Day night cricket, played with a pink ball, is essentially a ruse to seduce fans — old and specially new — to savour the magic of the five-day format.
Saturday’s diabolical political developments took attention away from the first-ever day-night Test match at Kolkata where, unless there something as sensationally topsy-turvy as in Maharashtra happens, India should register a comfortable victory.
Yet, there is a worry. The utterly inept performance by Bangladesh (so far) raises the question whether just having day-night matches can help restore the pre-eminence of Test cricket. I fear not.
Day night cricket, played with a pink ball, is essentially a ruse to seduce fans — old and specially new — to savour the magic of the five-day format. It cannot retain its appeal as just a visual spectacle. That will fade quickly, unless the cricket played is interesting.
Fans in Kolkata were lured to the first-ever day-night Test by the uniqueness of the occasion. They thronged the Eden Gardens also to honour son-of-the-soil Sourav Ganguly, who has made this possible in such a short time.
The fact that there were powerful delegates attending the match, drawn from politics, business, entertainment and sport as well as the who’s who of Indian cricket — past and present — being featured in a parade made it an event nobody would have wanted to miss. However, if these same things were to be repeated, it will not hold similar value.
Spectatorship in Test cricket had eroded from the 1950s and 60s because of two reasons: paucity of time because of work pressure, aggravated by the fact that drawn matches had proliferated to a very high degree.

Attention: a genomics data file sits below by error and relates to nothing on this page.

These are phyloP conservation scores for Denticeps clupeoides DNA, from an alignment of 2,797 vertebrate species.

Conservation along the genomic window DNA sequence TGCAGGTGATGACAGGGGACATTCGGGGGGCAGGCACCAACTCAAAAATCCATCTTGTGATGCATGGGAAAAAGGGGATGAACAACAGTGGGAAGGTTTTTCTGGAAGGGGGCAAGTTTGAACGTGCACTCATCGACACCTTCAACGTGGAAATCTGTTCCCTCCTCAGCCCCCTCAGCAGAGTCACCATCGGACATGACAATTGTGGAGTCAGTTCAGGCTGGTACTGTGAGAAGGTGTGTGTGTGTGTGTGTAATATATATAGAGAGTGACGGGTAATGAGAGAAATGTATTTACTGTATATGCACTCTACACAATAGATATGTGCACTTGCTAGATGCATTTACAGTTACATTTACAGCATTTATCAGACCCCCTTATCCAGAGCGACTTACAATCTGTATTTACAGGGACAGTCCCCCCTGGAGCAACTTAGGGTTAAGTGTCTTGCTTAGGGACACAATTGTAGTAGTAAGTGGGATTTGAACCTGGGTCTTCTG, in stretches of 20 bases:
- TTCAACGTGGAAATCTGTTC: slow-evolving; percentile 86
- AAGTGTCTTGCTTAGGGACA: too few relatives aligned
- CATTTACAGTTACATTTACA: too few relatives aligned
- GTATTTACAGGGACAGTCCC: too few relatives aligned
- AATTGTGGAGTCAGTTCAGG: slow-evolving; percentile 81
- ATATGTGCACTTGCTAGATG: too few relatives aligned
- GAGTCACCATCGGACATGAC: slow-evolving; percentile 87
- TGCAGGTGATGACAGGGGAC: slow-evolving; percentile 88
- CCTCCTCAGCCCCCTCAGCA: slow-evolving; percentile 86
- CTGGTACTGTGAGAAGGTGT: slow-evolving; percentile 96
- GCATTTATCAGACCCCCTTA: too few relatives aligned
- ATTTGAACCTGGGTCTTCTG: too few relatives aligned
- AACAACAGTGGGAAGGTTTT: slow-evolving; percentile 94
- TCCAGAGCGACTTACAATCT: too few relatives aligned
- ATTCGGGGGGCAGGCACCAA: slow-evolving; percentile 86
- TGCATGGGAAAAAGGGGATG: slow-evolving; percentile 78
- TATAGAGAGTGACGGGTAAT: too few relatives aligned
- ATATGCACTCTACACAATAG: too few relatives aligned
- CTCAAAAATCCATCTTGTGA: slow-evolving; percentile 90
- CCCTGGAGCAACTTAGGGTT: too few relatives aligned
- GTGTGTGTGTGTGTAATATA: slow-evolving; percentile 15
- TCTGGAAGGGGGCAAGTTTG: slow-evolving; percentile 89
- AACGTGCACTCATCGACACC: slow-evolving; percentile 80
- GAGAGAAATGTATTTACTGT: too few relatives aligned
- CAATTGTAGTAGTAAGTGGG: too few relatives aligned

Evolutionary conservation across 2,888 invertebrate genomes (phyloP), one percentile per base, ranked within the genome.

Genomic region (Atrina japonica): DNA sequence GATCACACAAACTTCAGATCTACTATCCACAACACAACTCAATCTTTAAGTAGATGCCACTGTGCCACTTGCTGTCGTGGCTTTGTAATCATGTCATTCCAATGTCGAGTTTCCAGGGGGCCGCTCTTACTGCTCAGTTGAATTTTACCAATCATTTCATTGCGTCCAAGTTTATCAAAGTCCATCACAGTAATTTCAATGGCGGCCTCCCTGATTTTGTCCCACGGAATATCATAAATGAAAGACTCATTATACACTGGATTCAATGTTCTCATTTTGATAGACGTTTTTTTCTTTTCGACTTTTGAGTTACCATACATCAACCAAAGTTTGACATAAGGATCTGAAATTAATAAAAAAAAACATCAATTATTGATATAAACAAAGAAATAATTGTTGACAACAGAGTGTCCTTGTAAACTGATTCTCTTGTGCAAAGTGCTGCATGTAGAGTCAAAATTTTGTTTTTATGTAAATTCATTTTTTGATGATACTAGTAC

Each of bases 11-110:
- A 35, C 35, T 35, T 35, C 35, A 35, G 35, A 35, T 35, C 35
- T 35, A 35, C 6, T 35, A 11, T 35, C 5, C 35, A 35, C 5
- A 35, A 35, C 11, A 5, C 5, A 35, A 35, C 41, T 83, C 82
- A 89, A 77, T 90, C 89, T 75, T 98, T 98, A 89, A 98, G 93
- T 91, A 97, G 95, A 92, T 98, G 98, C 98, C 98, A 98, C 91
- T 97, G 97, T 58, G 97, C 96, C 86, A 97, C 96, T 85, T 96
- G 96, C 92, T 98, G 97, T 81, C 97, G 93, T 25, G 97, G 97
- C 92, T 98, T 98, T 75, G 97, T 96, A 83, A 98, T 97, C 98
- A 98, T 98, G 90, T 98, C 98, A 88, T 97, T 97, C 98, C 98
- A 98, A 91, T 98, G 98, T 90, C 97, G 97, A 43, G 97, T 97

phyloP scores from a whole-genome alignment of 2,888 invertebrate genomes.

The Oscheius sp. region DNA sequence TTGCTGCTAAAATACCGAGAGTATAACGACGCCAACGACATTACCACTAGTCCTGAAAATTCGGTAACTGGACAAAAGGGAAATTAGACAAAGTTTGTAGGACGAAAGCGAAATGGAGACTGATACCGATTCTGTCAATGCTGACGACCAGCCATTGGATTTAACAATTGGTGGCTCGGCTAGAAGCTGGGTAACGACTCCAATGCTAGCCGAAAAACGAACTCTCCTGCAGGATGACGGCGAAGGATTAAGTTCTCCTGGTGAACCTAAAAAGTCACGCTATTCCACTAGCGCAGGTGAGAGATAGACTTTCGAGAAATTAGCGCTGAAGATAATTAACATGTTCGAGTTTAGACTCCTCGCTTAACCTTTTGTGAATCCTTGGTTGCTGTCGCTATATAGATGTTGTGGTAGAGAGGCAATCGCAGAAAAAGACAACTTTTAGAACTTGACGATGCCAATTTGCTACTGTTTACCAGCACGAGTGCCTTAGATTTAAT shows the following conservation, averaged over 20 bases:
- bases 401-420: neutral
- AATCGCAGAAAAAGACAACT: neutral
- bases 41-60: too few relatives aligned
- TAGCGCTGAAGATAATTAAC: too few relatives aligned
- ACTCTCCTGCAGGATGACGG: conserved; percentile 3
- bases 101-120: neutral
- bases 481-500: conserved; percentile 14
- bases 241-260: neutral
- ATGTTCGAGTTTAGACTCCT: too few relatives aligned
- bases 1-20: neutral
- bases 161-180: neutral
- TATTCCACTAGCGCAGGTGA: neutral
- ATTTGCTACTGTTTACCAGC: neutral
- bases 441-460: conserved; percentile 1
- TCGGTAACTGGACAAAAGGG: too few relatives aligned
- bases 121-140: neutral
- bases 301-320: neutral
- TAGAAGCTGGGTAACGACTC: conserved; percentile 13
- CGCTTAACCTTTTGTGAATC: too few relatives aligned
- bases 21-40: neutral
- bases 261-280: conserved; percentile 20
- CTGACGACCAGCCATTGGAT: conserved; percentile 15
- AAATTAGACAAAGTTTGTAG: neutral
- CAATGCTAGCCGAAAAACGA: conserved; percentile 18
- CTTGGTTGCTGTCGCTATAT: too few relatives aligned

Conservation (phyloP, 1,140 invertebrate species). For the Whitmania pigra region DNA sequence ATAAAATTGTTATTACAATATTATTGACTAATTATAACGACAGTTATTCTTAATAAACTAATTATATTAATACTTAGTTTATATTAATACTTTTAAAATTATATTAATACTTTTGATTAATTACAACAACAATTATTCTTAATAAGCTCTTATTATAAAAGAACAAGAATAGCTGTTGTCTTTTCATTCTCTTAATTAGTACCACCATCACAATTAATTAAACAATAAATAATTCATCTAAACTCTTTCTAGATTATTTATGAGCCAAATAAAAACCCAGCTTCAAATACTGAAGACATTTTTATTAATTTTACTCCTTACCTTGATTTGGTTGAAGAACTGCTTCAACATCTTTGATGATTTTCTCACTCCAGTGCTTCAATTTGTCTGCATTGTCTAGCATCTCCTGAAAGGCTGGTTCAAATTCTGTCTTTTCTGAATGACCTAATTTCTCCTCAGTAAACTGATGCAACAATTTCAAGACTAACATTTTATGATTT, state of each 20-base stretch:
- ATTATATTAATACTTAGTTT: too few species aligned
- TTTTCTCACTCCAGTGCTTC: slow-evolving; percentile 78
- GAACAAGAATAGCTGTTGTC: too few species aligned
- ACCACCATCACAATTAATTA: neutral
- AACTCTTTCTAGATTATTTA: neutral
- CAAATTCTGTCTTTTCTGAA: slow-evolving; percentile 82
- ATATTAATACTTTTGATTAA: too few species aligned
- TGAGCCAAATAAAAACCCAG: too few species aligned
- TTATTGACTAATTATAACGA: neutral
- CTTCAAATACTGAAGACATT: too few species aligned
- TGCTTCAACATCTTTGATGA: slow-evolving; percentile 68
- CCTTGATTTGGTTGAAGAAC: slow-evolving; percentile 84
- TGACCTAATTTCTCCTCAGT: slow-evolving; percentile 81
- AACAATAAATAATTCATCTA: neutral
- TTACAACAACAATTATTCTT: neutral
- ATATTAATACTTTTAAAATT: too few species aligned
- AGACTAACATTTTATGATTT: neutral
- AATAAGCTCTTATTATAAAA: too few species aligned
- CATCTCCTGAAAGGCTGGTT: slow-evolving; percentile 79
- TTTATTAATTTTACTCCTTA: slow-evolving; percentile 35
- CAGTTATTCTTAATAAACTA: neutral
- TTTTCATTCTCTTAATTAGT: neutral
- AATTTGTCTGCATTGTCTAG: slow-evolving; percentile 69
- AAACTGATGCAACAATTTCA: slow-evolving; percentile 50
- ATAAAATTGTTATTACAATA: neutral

While complete diehards could endure the ennui of drawn matches, countless fans started getting switched off because not enough attempt was made by players and teams to achieve a result. They migrated to other sports or other forms of entertainment.
In this millennium the palate and preferences of spectators has changed from 60 years back. While results in Tests matches have happily become frequent, and more teams now play cricket (even the five-day format) which shows the growth of the sport, spectators want to see at least a decent contest between teams.
If the contest is terribly lop-sided, it does not sustain fan interest. This is the big threat to Test cricket, not just from other sports, but from within too, which explains the phenomenal success of ODIs in the past 50 years and in the last decade, from the even bigger success of T20 cricket.
To get all teams in a sport to be of equal talent and strength is obviously impossible. But for a sport to be relevant in the modern world, and therefore give spectatorship a continuous upward thrust, the teams that play it must be competitive.
True, all teams have periods of ups and downs. The highs and lows can sometimes last years. There are any number of factors that go in the making of a strong team: from culture, resources, talent supply, efficient administration etc.
But for a sport to thrive, the bulk of teams that play it must be of near equal strength to fuel spectator (and sponsor, broadcaster et al) interest. Teams must tend towards this otherwise there is the danger of being usurped by some other sport.
This has been a persistent danger to cricket, particularly Test cricket. For most of its history, the top 2-3 teams would be way ahead of the others. Since less than 10 countries played the longest format for over a century, the difference seemed even starker.
Even now, too few teams play the sport to paper over the threat. The chasm between the top 4 teams and the others remains wide. The problem now, of course, is that fans have countless other options on how to spend their time and money.
There is obviously no magic formula to bring parity between the teams in the eco-system. But this should concern the ICC and member boards for mutual survival. The day-night Test can catalyse interest, but is not long-term panacea. That can only be provided by the quality of cricket played.